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Bullenbeisser: Wikis


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Country of origin Germany

The Bullenbeisser (also known as the German Bulldog) was a breed of dog known for its strength and agility. The breed was closely related to the Bärenbeisser (some believe that the two breeds were the same (the names mean "bull-biter" and "bear-biter")), and the Boxer. There were two regional varieties, the Brabanter Bullenbeisser and the Danziger Bullenbeisser. The breed is now extinct due to crossbreeding instead of the usual overkilling.[1][2]



The history of Bullenbeissers can be traced back to 370 AD, the time the warriors called Alans started migrating from Asia Minor to Europe. They brought large fighting dogs with them (called Alaunts), which were probably descendants of huge dogs from the Caucasus and the Eurasian Steppe (animals very similar to the present breeds Gampr, Central Asian Shepherd Dog, and Central Asian Ovcharka). After the conquest of the Iberian Peninsula, by the late 5th century, the dogs were adopted in all countries of Europe. The main uses given to these dogs were herding, guarding, and baiting.

Central Europe was the zone in which the dogs were exposed to experience the greatest changes, though they evolved in each corner of the Old Continent. The main features of the direct ancestor of the Bullenbeisser are the loss of the long hair (since they abandoned the high mountains) and the accumulation of loose skin around the head and muzzle. The appearance of these dogs is quite similar to the modern English Mastiff, perhaps with notable changes in colour. Around 800 AD there were different dogs in Brittania, Hispania, Italia, and Germania, all descended from the Alaunt.


The Bullenbeisser became extinct by crossbreeding rather than by a decadence of the breed, as happened with the Old Time Bulldog, for instance. The size of the Bull Biters varied from about 40 to 70 cm by 1850; the smaller lived from what today is Netherlands and Belgium, and the bigger, in Germany. In the late 1870s, German breeders Roberth, Konig, and Hopner used the dog to create a new breed, today called the Boxer. Some 30 Bullenbeissers were already crossed by the Boxer Kennel Club of Germany at 1900 in with Bulldogs brought from the British Isles. The blood composition was 50/50 at that time, however, the German owners started crossing their dogs with all kinds of Bulldogs and Boxers, which produced an undistinguishable breed after the World War II. One reason why such quantity of German blood was used to create the Boxer dog was the wish to eliminate the excessive white colour of the breed, and the necessity of producing thousands of dogs for one of the most popular breeds in the world.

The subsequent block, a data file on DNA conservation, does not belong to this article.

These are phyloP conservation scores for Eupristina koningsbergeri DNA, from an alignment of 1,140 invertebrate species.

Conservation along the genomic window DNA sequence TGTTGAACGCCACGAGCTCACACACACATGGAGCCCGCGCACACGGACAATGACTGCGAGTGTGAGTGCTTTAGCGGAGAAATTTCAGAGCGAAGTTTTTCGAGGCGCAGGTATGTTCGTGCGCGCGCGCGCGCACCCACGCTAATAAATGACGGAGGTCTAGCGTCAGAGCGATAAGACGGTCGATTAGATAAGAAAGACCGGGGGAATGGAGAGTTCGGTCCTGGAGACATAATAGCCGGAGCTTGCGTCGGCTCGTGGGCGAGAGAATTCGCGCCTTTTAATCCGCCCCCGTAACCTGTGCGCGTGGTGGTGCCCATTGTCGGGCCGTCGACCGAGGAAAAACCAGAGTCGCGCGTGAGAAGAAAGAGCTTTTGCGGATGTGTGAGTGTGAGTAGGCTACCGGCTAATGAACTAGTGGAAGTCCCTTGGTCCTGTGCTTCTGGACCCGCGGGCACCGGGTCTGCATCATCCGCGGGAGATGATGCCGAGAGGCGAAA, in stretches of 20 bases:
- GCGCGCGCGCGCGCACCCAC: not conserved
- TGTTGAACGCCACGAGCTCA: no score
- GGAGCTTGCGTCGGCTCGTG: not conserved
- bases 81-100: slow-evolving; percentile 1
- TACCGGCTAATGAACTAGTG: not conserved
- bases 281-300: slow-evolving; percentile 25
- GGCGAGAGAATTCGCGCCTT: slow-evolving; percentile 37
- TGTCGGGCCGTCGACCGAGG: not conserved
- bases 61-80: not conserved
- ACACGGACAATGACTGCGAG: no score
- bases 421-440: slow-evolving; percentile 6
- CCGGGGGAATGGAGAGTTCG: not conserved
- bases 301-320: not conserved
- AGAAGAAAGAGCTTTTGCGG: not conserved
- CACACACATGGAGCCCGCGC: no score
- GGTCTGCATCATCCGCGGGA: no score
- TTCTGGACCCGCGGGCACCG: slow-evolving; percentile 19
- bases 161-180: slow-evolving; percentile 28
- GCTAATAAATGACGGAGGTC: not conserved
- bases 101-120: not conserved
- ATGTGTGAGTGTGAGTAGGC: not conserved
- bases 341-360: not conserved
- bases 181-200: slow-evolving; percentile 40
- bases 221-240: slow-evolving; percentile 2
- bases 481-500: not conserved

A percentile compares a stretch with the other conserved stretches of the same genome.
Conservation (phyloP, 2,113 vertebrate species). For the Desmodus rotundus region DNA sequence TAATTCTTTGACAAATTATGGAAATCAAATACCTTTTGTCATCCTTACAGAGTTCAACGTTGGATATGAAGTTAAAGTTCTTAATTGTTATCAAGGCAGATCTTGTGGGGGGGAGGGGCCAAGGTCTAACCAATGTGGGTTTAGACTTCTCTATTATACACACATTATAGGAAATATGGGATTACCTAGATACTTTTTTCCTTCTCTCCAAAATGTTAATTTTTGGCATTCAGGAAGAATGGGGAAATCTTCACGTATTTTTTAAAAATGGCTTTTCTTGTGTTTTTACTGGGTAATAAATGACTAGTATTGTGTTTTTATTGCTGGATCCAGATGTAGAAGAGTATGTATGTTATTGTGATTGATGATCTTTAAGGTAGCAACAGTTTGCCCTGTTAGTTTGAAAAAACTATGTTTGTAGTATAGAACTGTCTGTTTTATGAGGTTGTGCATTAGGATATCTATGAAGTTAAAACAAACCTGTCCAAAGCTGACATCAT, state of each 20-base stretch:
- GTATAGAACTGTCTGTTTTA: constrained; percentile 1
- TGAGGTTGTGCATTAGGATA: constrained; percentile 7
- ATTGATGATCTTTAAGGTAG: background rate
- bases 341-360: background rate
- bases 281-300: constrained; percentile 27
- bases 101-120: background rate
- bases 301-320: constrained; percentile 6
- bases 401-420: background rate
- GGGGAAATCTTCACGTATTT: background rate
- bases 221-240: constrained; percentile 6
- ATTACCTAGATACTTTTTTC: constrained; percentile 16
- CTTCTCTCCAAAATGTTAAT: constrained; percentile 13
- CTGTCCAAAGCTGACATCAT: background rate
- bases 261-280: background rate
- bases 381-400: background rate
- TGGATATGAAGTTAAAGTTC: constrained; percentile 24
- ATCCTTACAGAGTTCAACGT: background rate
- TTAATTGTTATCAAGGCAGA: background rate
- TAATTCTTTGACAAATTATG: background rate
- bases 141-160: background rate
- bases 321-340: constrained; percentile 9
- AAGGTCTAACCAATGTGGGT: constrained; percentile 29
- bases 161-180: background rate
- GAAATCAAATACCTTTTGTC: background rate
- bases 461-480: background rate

The Boxer is descended about 70% from the Bullenbeisser. The Great Dane was originally a mix 50-50 English Mastiff and Irish wolfhound with later additions off dalmatian and German pointer. The Banter Bulldogge[3] is a very good recreation of the breed. However, the Bullenbeisser was in all its aspects, but for colour, almost identical to the present Spanish Bulldog.

See also


  1. ^ Royal Canin. "Canine Health Nutrition - MAXI Dog Origin (Boxer)". Retrieved 2007-08-04.  
  2. ^ "Sarah's Dogs: Breeds: Boxer". Retrieved 2007-08-04.  
  3. ^

External links



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